Our money's on the bull
A contestant at the Professional Bull Riders World Finals
KAI RYSSDAL: If you were watching football last Sunday and saw the Rams take on the Chargers, you might have caught a glimpse of something unfamiliar after the game. Professional bull riding. You might think of it as one event at a rodeo more than a stand-alone sport. But it's been lassoing in some pretty impressive audiences. Some pretty impressive dollar figures as well. Not too surprising, perhaps. It's a little bit like car racing. There's always that small chance there'll be a big crash. The Professional Bull Riders World Finals finish up this weekend. We sent Marketplace's Jane Lindholm into the ring.
JANE LINDHOLM: Bull riding is not for the feint of heart. Or the feint of body. Hanging on to 1,800 pounds of bucking and kicking bull with one hand takes not only bravery, but a high tolerance for pain. Even those who last the full eight seconds still have to hurl themselves off the beast.
GREG POTTER: I've blown out both my knees, I've broken my jaw, cracked a couple of ribs, broke an ankle, that's about it I think.
That would be about enough for most people. But at 35, Greg Potter is one of the oldest men on the professional bull riders circuit, and he's showing no signs of stopping.
Neither is the circuit itself. Bull riding is the fastest growing sport in America. The past five years have shown it far exceeding the growth of any of the country's more traditional moneymakers.
Sean Gleason is the chief operating officer of Professional Bull Riders Inc. The PBR runs and manages the tour circuit and Gleason says it's rising popularity is obvious.
SEAN GLEASON: We've seen a huge increase in attendance at off-site autograph signings and just the general recognition of our riders. In fact, we've almost doubled from 10 million fans that watched or attended about four years ago, to nearly 20 million today.
Bull riding was always the most popular of the traditional rodeo events, but riders struggled to make a living.
So, in 1992 20 riders decided it was time to break away. They invested a thousand dollars each and formed the PBR.
It was a risky move: Imagine if track and field splintered from the Olympics. But it paid off. The PBR is now worth a reported 90 to $125 million.
And with major TV contracts at NBC and Fox, those in the industry see the rise continuing.
Agent Mark Nestlen represents many of the top riders.
MARK NESTLEN: We are ranked as the number 7 sport in North America in network television ratings. So you can say that where bull riding and the PBR have come to is either at the bottom of the top-tier sports or the top of the second-tier sports.
The live events have certainly taken their cues from the top-tier sports. The start of the World Finals in Las Vegas last weekend was a raucous mix of pyrotechnics and high-decibel rock music punctuated by eight seconds, or less, of extreme adrenaline. Oh, and plenty of product placement.
But as the strobe lights swept through the crowd, not everyone was wearing a cowboy hat.
NESTLEN: You would be very surprised by the demographics of the sport of bull riding.
Cowboy agent Mark Nestlen.
NESTLEN: You go to the events and you see people and you think, Wow, these aren't cowboys, these aren't rodeo people.
In fact, PBR's Sean Gleason says the new breed of bull riding fan has a better comparison.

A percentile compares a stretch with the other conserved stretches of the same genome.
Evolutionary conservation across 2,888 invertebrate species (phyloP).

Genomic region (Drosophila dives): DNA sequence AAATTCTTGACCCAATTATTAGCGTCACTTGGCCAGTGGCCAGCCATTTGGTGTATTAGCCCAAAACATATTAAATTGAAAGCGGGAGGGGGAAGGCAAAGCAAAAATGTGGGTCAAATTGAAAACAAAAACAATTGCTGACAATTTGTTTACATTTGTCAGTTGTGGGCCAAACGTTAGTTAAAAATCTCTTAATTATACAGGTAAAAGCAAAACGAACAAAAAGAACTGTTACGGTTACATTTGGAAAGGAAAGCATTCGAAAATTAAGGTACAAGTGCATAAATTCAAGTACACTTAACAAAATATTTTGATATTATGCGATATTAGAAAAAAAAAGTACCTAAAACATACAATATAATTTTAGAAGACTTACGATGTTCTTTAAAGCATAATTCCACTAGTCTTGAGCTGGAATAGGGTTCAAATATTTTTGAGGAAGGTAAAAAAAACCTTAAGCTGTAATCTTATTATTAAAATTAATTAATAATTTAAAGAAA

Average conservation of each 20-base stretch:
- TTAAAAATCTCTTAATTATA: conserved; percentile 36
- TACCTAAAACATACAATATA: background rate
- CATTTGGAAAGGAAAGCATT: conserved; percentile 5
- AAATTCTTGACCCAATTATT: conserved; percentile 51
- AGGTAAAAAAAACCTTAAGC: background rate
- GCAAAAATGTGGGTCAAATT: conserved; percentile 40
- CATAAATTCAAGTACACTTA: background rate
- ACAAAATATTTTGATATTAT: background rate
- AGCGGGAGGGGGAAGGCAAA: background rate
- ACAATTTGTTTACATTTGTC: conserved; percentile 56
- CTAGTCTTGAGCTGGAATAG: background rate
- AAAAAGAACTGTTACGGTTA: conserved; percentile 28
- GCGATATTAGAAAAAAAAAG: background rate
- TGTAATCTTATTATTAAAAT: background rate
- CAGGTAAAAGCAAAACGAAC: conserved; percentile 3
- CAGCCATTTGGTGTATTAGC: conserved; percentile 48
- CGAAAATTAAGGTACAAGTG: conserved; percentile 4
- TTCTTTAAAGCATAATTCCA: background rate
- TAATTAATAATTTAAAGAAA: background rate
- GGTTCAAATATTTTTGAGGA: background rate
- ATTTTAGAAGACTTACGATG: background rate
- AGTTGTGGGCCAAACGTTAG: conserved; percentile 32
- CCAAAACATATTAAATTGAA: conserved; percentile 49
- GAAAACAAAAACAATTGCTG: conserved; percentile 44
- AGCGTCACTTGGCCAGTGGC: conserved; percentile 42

GLEASON: We appeal to a younger, slightly more affluent demographic. In fact, we have more crossover with NASCAR and with the NFL than we do with rodeo.
And Mark Nestlen says that's translating into packed arenas in places you don't typically see chaps and spurs.
NESTLEN: We sell out Worcester, Massachusetts; Tampa, Florida; Unkasville, Connecticut. We sell out Reading, Pennsylvania. Put a cowboy hat on and walk through New York City and you actually get treated better than you get treated in other parts of the country.
Part of the reason mainstream sports fans may be drawn to the sport is its old-fashioned image.
Bull riding has yet to have any Barry Bonds or Kobe Bryants. Riders sign autographs after every event, and you'll hear a lot of howdy ma'am's and yes sir's in the arena.
But PBR's Sean Gleason knows that increased fame poses a challenge to the cowboy way of life.
GLEASON: One of our struggles in the long term will be to keep our athletes humble as they start to make millions upon millions of dollars, as we hope they do. But it certainly is an advantage that we have a western lifestyle heritage that's known for a great folksy attitude and down to earth people.
Whatever the reasons for the sport's growth, it's all good news for the riders.
Two top riders, Chris Shivers and Justin McBride, have reached the $3 million mark in prize earnings. And that's not counting endorsements. Agent Mark Nestlen says that's a far cry from the past.
NESTLEN: Bull riders of 20 years ago, when they were done riding bulls got to go sell used cars because they were broke and broke down. These guys that are now coming along in the sport today, with the money the way it is, the sponsorships and endorsements the way they are, when they retire from bull riding, they will not have to have another job.
But that $3 million man, Chris Shivers, says it's not about the money, and it never has been.
CHRIS SHIVERS: You can't just want to ride bulls because you want to make some money. You got to love what you do and this is my life. It's what I've done for so many years and it's gotten me what I've got, and I want to be out there and I want to win every week.
In Las Vegas, I'm Jane Lindholm, for Marketplace.